(3) Saul's last years. God's Spirit departed from Saul when he was rejected as king, and an evil spirit periodically plagued him. In an effort to lift him from his melancholy moods his servants introduced to him young David, who was chosen to play the lyre before the king (1 Sa 16:14-23). At first Saul liked David, but his affection soon changed to jealousy and fear when David, having killed Goliath, and thus secured a victory for the Israelites over the Philistines, was acclaimed by the maidens of Israel as the greatest hero of the nation (chs 17:1 to 18:9). His jealousy led him to attempts on David's life. He tried first to kill him with his spear, then endeavoured to bring about his death in skirmishes with the Philistines (1 Sa 18:10-29). When it became evident that Saul would stop at nothing in his efforts to destroy him, David fled from Saul, left his wife Michal, and was for years a fugitive in different parts of the country, while Saul wasted his time and energy seeking to hunt him down (chs 19 to 27).

Saul's foolish enmity against David deprived Israel of its best army commander and of many valiant soldiers who followed David into exile, and caused him to neglect the defence of his kingdom. The result was a weakening of the nation's defences and a reinvasion by the Philistines, who this time encamped at Shunem, near the Valley of Jezreel. Saul pitched his camp on the slopes of Mount Gilboa (1 Sa 28:1, 4). The fearful and melancholic king was plagued by forebodings, and went to En-dor to consult a spirit medium. Some time previously he had by divine command expelled all such practitioners from the country, since they were the tools of evil spirits (1 Sa 28:3; cf. Lev 20:27; Deut 18:10-14). Now, however, having been forsaken by God and being possessed by an evil spirit, he felt driven to seek the help of these tools of the devil. He asked that Samuel, who had died some time before, be brought up by the medium, so that the prophet, who during the last years of his life had not communicated with Saul, might advise him. The medium claimed to see and old man coming up, and Saul supposed him to be Samuel. The spirit then predicted that Saul would die the next day (1 Sa 28:5-25). See Death. The battle on the following day went against the Israelites, and 3 sons of Saul were killed and Saul was badly wounded. Seeking to avoid capture by his enemies, Saul asked his armour-bearer to kill him. When the man refused, Saul fell upon his sword and ended his own life. Later the Philistines decapitated him and fastened his body and the bodies of his sons on the wall of the city of Beth-shean. They put his armour in their temple of Ashtaroth. However, the citizens of Jabesh, remembering how Saul had saved them from the Ammonites, rescued the mutilated bodies from Beth-shean's wall and gave them an honourable burial at Jabesh (ch 31:1-13).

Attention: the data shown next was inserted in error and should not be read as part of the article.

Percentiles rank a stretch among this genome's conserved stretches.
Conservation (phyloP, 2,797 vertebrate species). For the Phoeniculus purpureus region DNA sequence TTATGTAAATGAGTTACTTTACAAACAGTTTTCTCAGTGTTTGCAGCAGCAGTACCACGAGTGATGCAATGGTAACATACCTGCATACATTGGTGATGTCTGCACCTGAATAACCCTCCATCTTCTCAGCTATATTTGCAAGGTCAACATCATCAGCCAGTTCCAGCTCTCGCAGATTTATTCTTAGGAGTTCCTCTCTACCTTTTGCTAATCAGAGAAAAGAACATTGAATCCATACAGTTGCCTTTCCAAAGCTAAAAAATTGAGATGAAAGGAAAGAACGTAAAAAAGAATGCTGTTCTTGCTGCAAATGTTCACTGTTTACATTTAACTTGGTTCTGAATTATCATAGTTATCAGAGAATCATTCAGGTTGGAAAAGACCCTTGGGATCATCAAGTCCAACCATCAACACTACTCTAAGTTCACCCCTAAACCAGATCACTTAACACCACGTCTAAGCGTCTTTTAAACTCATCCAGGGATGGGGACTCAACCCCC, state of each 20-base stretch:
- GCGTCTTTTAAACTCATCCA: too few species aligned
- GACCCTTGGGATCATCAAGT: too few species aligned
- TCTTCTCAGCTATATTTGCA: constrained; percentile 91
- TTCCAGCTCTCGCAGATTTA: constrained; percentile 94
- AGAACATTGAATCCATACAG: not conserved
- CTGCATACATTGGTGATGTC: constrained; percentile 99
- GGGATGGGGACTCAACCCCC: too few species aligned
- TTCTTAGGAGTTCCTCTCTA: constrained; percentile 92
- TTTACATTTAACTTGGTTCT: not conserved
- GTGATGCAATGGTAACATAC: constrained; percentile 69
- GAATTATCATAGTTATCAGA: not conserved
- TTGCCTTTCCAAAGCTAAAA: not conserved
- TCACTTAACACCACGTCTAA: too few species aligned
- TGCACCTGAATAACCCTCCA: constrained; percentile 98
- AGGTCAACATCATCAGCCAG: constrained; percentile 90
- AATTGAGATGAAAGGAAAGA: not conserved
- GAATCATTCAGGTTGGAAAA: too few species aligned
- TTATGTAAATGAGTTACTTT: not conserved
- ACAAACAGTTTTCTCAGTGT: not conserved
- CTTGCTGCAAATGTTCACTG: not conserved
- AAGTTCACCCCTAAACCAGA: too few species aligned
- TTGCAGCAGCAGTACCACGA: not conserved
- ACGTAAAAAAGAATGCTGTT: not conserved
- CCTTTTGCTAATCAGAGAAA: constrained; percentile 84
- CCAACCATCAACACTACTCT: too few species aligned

When the news of Saul's death reached David, he mourned for him and for his friend Jonathan, composing a beautiful elegy (2 Sa 1:17-27). Kingship in Israel had had a poor beginning. Saul had begun his reign as a magnanimous ruler, but his independent spirit drove him into repeated acts of disobedience, which removed him farther and farther from God, and finally brought him to a sad and shameful end.

3. The name by which the apostle Paul is known in the early part of Acts (Acts 7:58; etc.) -- Seventh-day Adventist Bible Dictionary.